The IDF has recently begun stationing new immigrant soldiers, veterans of the Russian army's fighting in Chechnya, as snipers in the territories. The snipers have been organized into a unit known as the "immigration (aliyah) brigade." Membership in this unit, which came into being after the outbreak of the intifada, is made up mainly of relatively older immigrants, aged 40 or older, who were not eligible for reserve duty because of their age. Nevertheless, they volunteered to serve on security details in the settlements.
The members of the unit had requested that they be allowed to contribute the skills they learned as sharpshooters during the fighting in Chechnya between the Russian army and Chechnyan separatists. So the IDF began stationing some of them in its reserve units in the territories. Immigrants with special sharpshooter skills then began to assist the army in overcoming weak points in various locations in the territories.
A senior security official told Haaretz that some of the immigrants are much more highly trained and experienced as sharpshooters than is the norm in the IDF. While the IDF conducts a five-week snipers' course, the Russian army trains its sharpshooters for about a year in infantry units.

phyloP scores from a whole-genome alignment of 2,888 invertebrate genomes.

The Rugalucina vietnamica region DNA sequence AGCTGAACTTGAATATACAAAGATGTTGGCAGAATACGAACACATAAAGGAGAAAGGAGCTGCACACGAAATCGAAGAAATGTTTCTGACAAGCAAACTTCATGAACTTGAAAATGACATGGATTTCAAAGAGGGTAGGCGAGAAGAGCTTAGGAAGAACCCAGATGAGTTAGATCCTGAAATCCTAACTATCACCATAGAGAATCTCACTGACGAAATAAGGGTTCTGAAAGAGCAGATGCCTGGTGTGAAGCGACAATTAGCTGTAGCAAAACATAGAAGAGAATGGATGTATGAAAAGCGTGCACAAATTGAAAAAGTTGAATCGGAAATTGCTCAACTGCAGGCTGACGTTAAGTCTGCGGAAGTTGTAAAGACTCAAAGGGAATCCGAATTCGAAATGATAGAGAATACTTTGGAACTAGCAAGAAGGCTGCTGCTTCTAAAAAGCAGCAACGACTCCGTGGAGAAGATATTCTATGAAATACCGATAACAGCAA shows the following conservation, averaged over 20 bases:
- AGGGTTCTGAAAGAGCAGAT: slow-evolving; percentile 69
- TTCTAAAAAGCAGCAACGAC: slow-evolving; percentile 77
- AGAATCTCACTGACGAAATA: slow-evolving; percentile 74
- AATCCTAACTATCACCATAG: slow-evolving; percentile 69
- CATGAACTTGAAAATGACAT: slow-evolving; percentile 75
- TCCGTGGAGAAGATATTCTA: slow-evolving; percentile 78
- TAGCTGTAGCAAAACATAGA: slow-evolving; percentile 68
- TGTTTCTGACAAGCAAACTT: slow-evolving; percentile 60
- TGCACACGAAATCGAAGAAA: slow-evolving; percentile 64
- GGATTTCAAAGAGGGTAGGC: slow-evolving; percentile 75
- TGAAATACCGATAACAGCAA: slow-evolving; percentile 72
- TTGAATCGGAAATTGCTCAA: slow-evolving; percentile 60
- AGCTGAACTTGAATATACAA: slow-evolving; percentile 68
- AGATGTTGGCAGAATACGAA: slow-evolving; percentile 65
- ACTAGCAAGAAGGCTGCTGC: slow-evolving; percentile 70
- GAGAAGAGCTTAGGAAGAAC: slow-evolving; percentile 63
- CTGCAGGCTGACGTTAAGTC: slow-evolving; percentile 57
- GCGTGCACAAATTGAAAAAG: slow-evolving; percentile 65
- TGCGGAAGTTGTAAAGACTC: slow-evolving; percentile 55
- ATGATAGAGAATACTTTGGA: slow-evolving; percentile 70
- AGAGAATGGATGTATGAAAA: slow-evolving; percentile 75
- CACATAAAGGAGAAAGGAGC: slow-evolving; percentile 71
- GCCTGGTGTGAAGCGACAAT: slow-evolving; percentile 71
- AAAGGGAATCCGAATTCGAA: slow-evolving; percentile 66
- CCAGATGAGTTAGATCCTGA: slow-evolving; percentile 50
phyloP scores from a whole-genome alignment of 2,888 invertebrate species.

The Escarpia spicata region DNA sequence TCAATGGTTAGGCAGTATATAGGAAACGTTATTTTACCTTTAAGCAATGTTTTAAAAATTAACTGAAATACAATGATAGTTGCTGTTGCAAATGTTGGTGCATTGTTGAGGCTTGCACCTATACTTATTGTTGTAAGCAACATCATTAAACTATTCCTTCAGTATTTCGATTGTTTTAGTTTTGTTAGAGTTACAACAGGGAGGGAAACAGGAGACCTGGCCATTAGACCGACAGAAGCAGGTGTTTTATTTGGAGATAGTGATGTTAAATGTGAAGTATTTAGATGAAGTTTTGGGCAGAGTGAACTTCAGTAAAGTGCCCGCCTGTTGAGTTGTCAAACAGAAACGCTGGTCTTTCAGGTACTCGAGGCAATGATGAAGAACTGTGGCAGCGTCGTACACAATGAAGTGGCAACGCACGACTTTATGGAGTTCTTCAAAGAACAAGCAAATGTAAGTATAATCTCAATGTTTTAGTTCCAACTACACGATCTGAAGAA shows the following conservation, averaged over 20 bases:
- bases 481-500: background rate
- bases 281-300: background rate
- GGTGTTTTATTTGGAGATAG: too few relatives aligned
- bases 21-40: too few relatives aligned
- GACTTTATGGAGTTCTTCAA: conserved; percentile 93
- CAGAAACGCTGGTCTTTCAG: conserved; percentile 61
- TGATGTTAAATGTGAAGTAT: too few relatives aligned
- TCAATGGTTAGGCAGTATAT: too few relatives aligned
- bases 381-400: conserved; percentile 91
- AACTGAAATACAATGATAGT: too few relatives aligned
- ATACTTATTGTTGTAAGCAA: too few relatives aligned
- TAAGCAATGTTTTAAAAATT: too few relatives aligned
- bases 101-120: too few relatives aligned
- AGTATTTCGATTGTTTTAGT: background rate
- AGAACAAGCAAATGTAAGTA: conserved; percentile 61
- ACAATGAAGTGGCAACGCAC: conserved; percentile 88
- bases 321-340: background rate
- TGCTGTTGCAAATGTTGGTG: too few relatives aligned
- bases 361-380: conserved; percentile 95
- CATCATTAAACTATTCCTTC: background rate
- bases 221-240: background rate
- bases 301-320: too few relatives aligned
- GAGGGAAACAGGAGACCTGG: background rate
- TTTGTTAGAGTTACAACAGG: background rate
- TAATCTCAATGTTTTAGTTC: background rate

The official also said that the professional experience gained by the immigrants in Chechnya had been very helpful to the IDF in the fighting in the territories. He noted that local commanders in units where the immigrant-snipers have been stationed pressure their superiors to keep them on duty for extended periods of time.
Over the last decade, the IDF has changed and significantly improved its method of sniper training. A large number of the armed Palestinians that have been injured during violent incidents in the territories over the past three years have been shot by IDF snipers. The same was true of incidents involving the Hezbollah in Southern Lebanon during the years prior to the withdrawal of the IDF in May 2000.
New immigrants from the FSU also make up a significant number of the sharpshooters in the ranks of the regular army. The number of sharpshooters among the new immigrants is greater than their relative numbers in other combat units (where they make up approximately one-fourth of all combat soldiers). IDF officers claim that the new immigrant soldiers usually have more patience than their native-born Israeli counterparts, with patience an important characteristic required of snipers. The officers say that the mew immigrants also stand out in terms of their technological know-how and skills, which is one of the important requirements for entry into a sharpshooters' training course.
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